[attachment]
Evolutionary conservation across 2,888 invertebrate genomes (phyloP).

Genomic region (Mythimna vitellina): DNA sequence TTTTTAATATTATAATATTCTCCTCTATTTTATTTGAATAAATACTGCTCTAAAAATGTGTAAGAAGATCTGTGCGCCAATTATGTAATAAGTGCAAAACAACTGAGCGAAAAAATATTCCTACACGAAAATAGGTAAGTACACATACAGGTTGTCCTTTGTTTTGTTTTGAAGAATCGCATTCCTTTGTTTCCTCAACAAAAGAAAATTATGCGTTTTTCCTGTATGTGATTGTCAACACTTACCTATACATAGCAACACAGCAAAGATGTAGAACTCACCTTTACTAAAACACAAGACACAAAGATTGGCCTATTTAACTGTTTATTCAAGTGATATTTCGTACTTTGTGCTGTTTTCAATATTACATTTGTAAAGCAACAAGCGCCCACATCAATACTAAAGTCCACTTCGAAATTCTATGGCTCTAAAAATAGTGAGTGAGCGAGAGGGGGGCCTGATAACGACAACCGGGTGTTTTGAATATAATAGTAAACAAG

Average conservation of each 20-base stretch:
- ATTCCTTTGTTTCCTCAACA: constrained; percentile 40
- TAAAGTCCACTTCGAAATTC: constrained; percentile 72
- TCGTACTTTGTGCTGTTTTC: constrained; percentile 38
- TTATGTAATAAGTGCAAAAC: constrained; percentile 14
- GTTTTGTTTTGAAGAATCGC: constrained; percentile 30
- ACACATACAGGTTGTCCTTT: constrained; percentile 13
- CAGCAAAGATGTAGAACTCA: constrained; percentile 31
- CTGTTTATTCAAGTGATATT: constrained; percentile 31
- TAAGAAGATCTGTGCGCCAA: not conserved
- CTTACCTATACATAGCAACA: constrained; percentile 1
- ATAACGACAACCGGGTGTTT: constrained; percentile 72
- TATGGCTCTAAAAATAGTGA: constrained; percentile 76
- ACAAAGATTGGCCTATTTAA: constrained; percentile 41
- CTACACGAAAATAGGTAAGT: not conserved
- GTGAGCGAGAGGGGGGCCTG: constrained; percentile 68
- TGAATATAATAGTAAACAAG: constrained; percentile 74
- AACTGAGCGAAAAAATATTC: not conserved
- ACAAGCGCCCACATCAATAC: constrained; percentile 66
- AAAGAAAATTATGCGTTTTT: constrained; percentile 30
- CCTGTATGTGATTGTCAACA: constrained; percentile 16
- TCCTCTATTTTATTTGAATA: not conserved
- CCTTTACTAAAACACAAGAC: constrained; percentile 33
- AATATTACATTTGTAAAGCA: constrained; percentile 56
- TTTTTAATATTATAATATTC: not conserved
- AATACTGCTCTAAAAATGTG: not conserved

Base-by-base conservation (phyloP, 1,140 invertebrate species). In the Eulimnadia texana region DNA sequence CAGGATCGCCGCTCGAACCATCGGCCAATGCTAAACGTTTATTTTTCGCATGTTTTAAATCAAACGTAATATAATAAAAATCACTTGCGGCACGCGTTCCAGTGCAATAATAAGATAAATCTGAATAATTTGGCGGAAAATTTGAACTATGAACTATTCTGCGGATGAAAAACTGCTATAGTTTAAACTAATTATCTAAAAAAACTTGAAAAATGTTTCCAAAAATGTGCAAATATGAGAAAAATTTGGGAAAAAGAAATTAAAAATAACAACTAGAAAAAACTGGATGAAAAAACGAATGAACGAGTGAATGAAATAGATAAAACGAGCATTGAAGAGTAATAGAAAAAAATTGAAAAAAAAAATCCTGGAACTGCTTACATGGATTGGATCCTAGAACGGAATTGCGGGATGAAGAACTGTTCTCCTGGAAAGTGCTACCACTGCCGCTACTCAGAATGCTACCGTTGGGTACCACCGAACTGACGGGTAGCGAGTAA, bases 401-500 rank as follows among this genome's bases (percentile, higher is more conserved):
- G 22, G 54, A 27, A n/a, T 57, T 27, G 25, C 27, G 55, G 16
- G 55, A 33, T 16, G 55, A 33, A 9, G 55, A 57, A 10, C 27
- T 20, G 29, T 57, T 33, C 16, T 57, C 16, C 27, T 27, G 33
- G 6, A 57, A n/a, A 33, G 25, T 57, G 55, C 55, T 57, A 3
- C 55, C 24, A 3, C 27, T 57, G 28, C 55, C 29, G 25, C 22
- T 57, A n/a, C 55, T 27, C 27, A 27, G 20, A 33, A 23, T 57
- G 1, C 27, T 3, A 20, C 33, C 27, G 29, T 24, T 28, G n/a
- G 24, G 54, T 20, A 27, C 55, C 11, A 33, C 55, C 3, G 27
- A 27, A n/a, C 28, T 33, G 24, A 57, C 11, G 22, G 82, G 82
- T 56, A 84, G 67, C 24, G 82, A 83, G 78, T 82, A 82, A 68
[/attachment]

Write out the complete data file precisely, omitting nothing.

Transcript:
Evolutionary conservation across 2,888 invertebrate genomes (phyloP).

Genomic region (Mythimna vitellina): DNA sequence TTTTTAATATTATAATATTCTCCTCTATTTTATTTGAATAAATACTGCTCTAAAAATGTGTAAGAAGATCTGTGCGCCAATTATGTAATAAGTGCAAAACAACTGAGCGAAAAAATATTCCTACACGAAAATAGGTAAGTACACATACAGGTTGTCCTTTGTTTTGTTTTGAAGAATCGCATTCCTTTGTTTCCTCAACAAAAGAAAATTATGCGTTTTTCCTGTATGTGATTGTCAACACTTACCTATACATAGCAACACAGCAAAGATGTAGAACTCACCTTTACTAAAACACAAGACACAAAGATTGGCCTATTTAACTGTTTATTCAAGTGATATTTCGTACTTTGTGCTGTTTTCAATATTACATTTGTAAAGCAACAAGCGCCCACATCAATACTAAAGTCCACTTCGAAATTCTATGGCTCTAAAAATAGTGAGTGAGCGAGAGGGGGGCCTGATAACGACAACCGGGTGTTTTGAATATAATAGTAAACAAG

Average conservation of each 20-base stretch:
- ATTCCTTTGTTTCCTCAACA: constrained; percentile 40
- TAAAGTCCACTTCGAAATTC: constrained; percentile 72
- TCGTACTTTGTGCTGTTTTC: constrained; percentile 38
- TTATGTAATAAGTGCAAAAC: constrained; percentile 14
- GTTTTGTTTTGAAGAATCGC: constrained; percentile 30
- ACACATACAGGTTGTCCTTT: constrained; percentile 13
- CAGCAAAGATGTAGAACTCA: constrained; percentile 31
- CTGTTTATTCAAGTGATATT: constrained; percentile 31
- TAAGAAGATCTGTGCGCCAA: not conserved
- CTTACCTATACATAGCAACA: constrained; percentile 1
- ATAACGACAACCGGGTGTTT: constrained; percentile 72
- TATGGCTCTAAAAATAGTGA: constrained; percentile 76
- ACAAAGATTGGCCTATTTAA: constrained; percentile 41
- CTACACGAAAATAGGTAAGT: not conserved
- GTGAGCGAGAGGGGGGCCTG: constrained; percentile 68
- TGAATATAATAGTAAACAAG: constrained; percentile 74
- AACTGAGCGAAAAAATATTC: not conserved
- ACAAGCGCCCACATCAATAC: constrained; percentile 66
- AAAGAAAATTATGCGTTTTT: constrained; percentile 30
- CCTGTATGTGATTGTCAACA: constrained; percentile 16
- TCCTCTATTTTATTTGAATA: not conserved
- CCTTTACTAAAACACAAGAC: constrained; percentile 33
- AATATTACATTTGTAAAGCA: constrained; percentile 56
- TTTTTAATATTATAATATTC: not conserved
- AATACTGCTCTAAAAATGTG: not conserved

Base-by-base conservation (phyloP, 1,140 invertebrate species). In the Eulimnadia texana region DNA sequence CAGGATCGCCGCTCGAACCATCGGCCAATGCTAAACGTTTATTTTTCGCATGTTTTAAATCAAACGTAATATAATAAAAATCACTTGCGGCACGCGTTCCAGTGCAATAATAAGATAAATCTGAATAATTTGGCGGAAAATTTGAACTATGAACTATTCTGCGGATGAAAAACTGCTATAGTTTAAACTAATTATCTAAAAAAACTTGAAAAATGTTTCCAAAAATGTGCAAATATGAGAAAAATTTGGGAAAAAGAAATTAAAAATAACAACTAGAAAAAACTGGATGAAAAAACGAATGAACGAGTGAATGAAATAGATAAAACGAGCATTGAAGAGTAATAGAAAAAAATTGAAAAAAAAAATCCTGGAACTGCTTACATGGATTGGATCCTAGAACGGAATTGCGGGATGAAGAACTGTTCTCCTGGAAAGTGCTACCACTGCCGCTACTCAGAATGCTACCGTTGGGTACCACCGAACTGACGGGTAGCGAGTAA, bases 401-500 rank as follows among this genome's bases (percentile, higher is more conserved):
- G 22, G 54, A 27, A n/a, T 57, T 27, G 25, C 27, G 55, G 16
- G 55, A 33, T 16, G 55, A 33, A 9, G 55, A 57, A 10, C 27
- T 20, G 29, T 57, T 33, C 16, T 57, C 16, C 27, T 27, G 33
- G 6, A 57, A n/a, A 33, G 25, T 57, G 55, C 55, T 57, A 3
- C 55, C 24, A 3, C 27, T 57, G 28, C 55, C 29, G 25, C 22
- T 57, A n/a, C 55, T 27, C 27, A 27, G 20, A 33, A 23, T 57
- G 1, C 27, T 3, A 20, C 33, C 27, G 29, T 24, T 28, G n/a
- G 24, G 54, T 20, A 27, C 55, C 11, A 33, C 55, C 3, G 27
- A 27, A n/a, C 28, T 33, G 24, A 57, C 11, G 22, G 82, G 82
- T 56, A 84, G 67, C 24, G 82, A 83, G 78, T 82, A 82, A 68